The gate and my wife

Providing the chickens water access is a very important consideration. While they may find plants and insects to eat while outside, their primary food source is usually in the coop. But water needs to be available inside and out. Chickens can become dehydrated very quickly on a hot, sunny day.

A pan of water, a chicken waterer, a dripping hose, or any automatic system will work. I installed an automatic chicken nipple system that enables me to fill a bucket every four or five days and gives the chickens continual access to water.

The bucket is filled from outside the run

Chickens like to take a dust bath and an outside run with a bare earth floor gives them plenty of opportunity to get dirty. It also gives them a chance to swallow small stones to help their digestion. Very quickly they’ll have eaten or scratched up any plants inside the run so you may consider supplementing their outside diet with kitchen scraps and garden cuttings. They’re smart birds and have learned very quickly to come running when I approach; I often have a snack of grubs or grasshoppers.

I’d overlooked installing a roosting pole when building the run and I came out one day to see a chicken resting on one of the horizontal wall supports. Adding a long branch to the inside gives them something to rest on.

When constructing the run consider drainage around it. You don’t want to discover too late that you built your run in a depression that gets all of the rain or snow run off. Chickens don’t do well in mud. If you’re forced into a bad spot, consider adding a trench or drain around it to divert excess water.

Chickens also don’t like to walk in snow. I plan to add 18-inch tall siding all around the base in the fall. This will help reduce the amount of snow blowing in and still allow them to spend time outside even on cold days. The roof on my run has been very efficient at keeping it dry on rainy days and should help keep snowfall out, but wind is still an issue and protecting the birds from snow drifts is beneficial.

I’m confident that my chicken run will protect them from every conceivable threat. The only thing I’m remotely concerned about is a bear problem, but so far we’ve seen no signs of bears in this area. They are the only creature strong enough to break through the run. Aside from a concrete and steel structure, bears can get into just about anything else. I’m not worried about it though; I dealt with the issues I have.

After initial construction we decided to board horses so they’re a minor issue now. While not a chicken predator, horses will rub or lean against the run walls and add unnecessary stress. So I added buried fence posts a few inches from the run walls and will add horizontal boards to make a barrier fence to keep the horses from causing damage.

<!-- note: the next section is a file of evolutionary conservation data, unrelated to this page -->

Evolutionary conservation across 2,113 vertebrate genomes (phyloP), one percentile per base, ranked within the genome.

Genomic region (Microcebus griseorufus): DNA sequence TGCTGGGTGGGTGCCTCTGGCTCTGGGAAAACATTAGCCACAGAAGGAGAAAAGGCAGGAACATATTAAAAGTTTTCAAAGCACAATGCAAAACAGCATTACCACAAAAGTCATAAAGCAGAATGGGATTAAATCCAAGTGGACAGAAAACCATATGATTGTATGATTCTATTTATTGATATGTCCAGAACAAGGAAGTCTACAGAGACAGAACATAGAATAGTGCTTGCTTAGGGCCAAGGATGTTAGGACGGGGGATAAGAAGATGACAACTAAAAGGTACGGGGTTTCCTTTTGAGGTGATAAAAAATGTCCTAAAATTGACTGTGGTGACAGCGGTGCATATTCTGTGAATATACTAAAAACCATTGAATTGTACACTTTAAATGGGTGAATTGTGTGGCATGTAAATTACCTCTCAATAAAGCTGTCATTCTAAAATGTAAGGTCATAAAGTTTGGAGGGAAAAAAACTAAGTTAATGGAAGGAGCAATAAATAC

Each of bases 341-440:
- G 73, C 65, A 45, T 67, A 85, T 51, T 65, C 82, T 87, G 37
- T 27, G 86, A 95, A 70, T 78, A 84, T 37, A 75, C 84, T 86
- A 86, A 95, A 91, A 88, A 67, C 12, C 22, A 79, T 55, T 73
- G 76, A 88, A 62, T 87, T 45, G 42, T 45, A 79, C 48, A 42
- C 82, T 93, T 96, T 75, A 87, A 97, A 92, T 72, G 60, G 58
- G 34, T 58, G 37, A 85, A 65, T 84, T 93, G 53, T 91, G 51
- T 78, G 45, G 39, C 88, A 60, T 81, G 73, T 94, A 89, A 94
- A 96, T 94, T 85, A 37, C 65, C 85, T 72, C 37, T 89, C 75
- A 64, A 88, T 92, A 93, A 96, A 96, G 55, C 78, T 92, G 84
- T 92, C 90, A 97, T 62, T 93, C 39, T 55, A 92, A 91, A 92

The run with new posts

Every coop and every run is different. Each chicken owner needs to assess individual situations and do what’s best for the chickens. Each morning the chickens are awake and ready to get outside. As soon as I open the door to the run they’re scurrying out to explore. Their coop is nice but they clearly like the outdoor access. They love their run.

Advertisements

10 responses to this post.

  1. Nice! I’m just getting mine up and going! Thanks for the great post!

    Reply

  2. You’re welcome. Have fun building.

    Reply

  3. Posted by Kelly Brown on September 22, 2013 at 5:48 am

    Great instructions and advise. My mom has a huge chicken yard, could keep horses in it…. I don’t have the room and this looks perfect.

    Reply

  4. […] Article Source: gardenerscott-wordpress […]

    Reply

  5. Posted by Britt on April 19, 2016 at 4:39 pm

    I am looking to build a chicken run around an old metal shed we have. How deep would you recommend the post go in the ground? Also, since it is a metal building what would you recommend for ventilation?

    Reply

    • Britt, it depends on the length of your post. When I use 8 feet long posts I anchor them at least 18 inches deep. With a 10-feet post I bury them at least 24 inches deep. Using concrete in the hole helps stabilize them. If you have a hard soil you may not need concrete. For a run, using chicken wire or a similar fencing wire as the outside wall should provide enough ventilation. A roof on top of the run will shade the metal and help keep it from heating up.

      Reply

Leave a Reply

Fill in your details below or click an icon to log in:

WordPress.com Logo

You are commenting using your WordPress.com account. Log Out / Change )

Twitter picture

You are commenting using your Twitter account. Log Out / Change )

Facebook photo

You are commenting using your Facebook account. Log Out / Change )

Google+ photo

You are commenting using your Google+ account. Log Out / Change )

Connecting to %s

%d bloggers like this: